Software that allows programmers to program a mobile phone system remotely from a computer can be patented because it is more than just a software program, the Intellectual Property Office (IPO) has decided. The decision related to whether UK patent application number GB0424655.9 in the name of Nokia Corporation (Nokia) was excluded from being patented under s.1(2) of the Patents Act 1977 (the Patents Act)1.

The Patents Act says that something cannot be patented if it consists only of a program for a computer. The IPO has historically been quite strict in denying patents for “pure” software. In contrast, the US allows software to be patented.

This means that UK software developers have been left to rely on copyright to protect their work. Copyright only offers protection against being copied. Patents, on the other hand, are an absolute right against unauthorised use of the patent holder’s invention, and can protect the underlying ideas or processes. So with a patent, it does not matter whether a competitor has copied the program or developed an identical program – or indeed a different program which uses the same ideas or process steps – on their own, it still breaches the patent and the patent holder can claim damages and/or an injunction to enforce their rights.

The patent application, for programming mobile phones remotely, was first applied for by Intuwave, then passed to Symbian and finally to Nokia, which appealed an initial IPO decision to refuse it.

The invention allows a computer to control a mobile phone while software was being developed, which Nokia said was an improvement over using the mobile phone’s controls to develop software and using a computer emulator of the phone, which were the methods used until now for development.

Andrew Bartlett, deputy director of the IPO, upheld Nokia’s appeal and allowed the patent to be registered because the invention made a “technical contribution” when compared with current technology in the field (the so called “prior art”).

Mr Bartlett’s decision comes in the light of two recent landmark Court of Appeal decisions on software patentability. In a case involving Aerotel and Macrossan, the court set out a four-step test to assess whether something fell outside the scope of patentability1.

The test consists of: (i) interpreting the invention claim properly; (ii) identifying the actual contribution the invention makes; (iii) considering whether that contribution falls solely within matters that can not be patented by law (the so-called “excluded categories” of which inventions which are simply computer programs are one); and (iv) checking whether that contribution is technical in nature.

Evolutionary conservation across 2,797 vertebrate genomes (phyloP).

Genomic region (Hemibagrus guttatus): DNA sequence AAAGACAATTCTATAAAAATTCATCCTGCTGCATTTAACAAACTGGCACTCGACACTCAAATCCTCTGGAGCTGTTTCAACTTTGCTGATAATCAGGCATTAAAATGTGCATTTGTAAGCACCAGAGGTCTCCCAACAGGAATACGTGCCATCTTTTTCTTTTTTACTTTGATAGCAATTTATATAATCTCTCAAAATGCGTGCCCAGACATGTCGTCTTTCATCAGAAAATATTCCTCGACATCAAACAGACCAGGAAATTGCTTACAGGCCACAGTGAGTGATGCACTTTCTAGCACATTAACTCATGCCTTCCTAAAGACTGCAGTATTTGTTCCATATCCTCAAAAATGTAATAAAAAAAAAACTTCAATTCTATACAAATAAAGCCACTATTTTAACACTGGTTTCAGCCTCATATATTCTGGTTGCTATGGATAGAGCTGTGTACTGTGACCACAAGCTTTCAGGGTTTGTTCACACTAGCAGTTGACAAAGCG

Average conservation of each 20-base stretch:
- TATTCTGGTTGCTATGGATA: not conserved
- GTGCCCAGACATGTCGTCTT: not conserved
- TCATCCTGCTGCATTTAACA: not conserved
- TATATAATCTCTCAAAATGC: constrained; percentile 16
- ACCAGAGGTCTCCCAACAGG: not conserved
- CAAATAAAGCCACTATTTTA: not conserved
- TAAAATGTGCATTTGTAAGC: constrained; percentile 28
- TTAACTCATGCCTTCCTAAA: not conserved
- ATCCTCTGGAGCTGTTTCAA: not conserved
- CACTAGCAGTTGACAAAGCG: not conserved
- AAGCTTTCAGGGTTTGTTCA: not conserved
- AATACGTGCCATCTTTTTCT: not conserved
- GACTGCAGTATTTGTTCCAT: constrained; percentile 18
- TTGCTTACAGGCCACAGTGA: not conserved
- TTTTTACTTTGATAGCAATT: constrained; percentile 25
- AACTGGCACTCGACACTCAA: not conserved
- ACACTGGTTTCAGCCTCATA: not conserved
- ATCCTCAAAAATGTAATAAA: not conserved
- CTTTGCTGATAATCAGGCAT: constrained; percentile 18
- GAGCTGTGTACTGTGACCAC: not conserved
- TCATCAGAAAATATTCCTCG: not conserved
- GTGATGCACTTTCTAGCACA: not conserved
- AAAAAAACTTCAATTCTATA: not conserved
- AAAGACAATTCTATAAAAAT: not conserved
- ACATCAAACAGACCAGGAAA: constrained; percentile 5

The court in this case then applied that four-step test to medical ordering software developed by mobile phone software company Symbian. The court reversed the IPO’s refusal of a patent because the technology was found to have made a technical contribution. The court decided that the invention was not just a better computer program but it also turned the machine it ran into “a better and faster computer”. It therefore made a technical contribution.

In his Nokia decision, Mr Bartlett said “In my view, the particular way that [this] invention overcomes the technical problems inherent in the prior art provides a technical contribution. Thus whilst the invention may be implemented in software it provides a technical contribution such that it is more than a program for a computer as such.”

This latest whittling down of the general rule against patenting of software is important for software developers to bear in mind. If they can demonstrate that their software is more than just a clever bit of programming but that it also produces a technical effect, then applications for a patent will receive a more favourable response than before.
1Useful links:

  • The IPO’s decision on the patentability of the invention applied for by Nokia:
  • The IPO’s practice notice on the patentability of computer programmes:
  • The IPO’s submissions (on behalf of the United Kingdom) to the European Patent Office’s (EPO) Enlarged Board of Appeal relating to the patentability of computer programmes under the European Patent Convention can be found on the EPO’s website: Page 3 and 4 of the submission illustrates the United Kingdom’s proposed approach to the issue, and probably still reflects the narrowest set of principles for permitting computer software to be patentable. This perhaps reflects an increasingly widely promoted view that there is no economic evidence to show that patent protection for computer software has any benefit in innovation.
  • The Court of Appeal decision in Aerotel Limited v Telco Holdings Limited and Ors (2006) in the matter of patent application GB 0314464.9 (Aerotel/Macrossan):
  • Astron Clinica Ltd & Ors v The Comptroller General of Patents, Designs and Trade Marks (2008) was a test case which successfully challenged the practices of the IPO which included refusing claims in patents for computer-implemented inventions. Mr Justice Kitchin’s decision can be read here: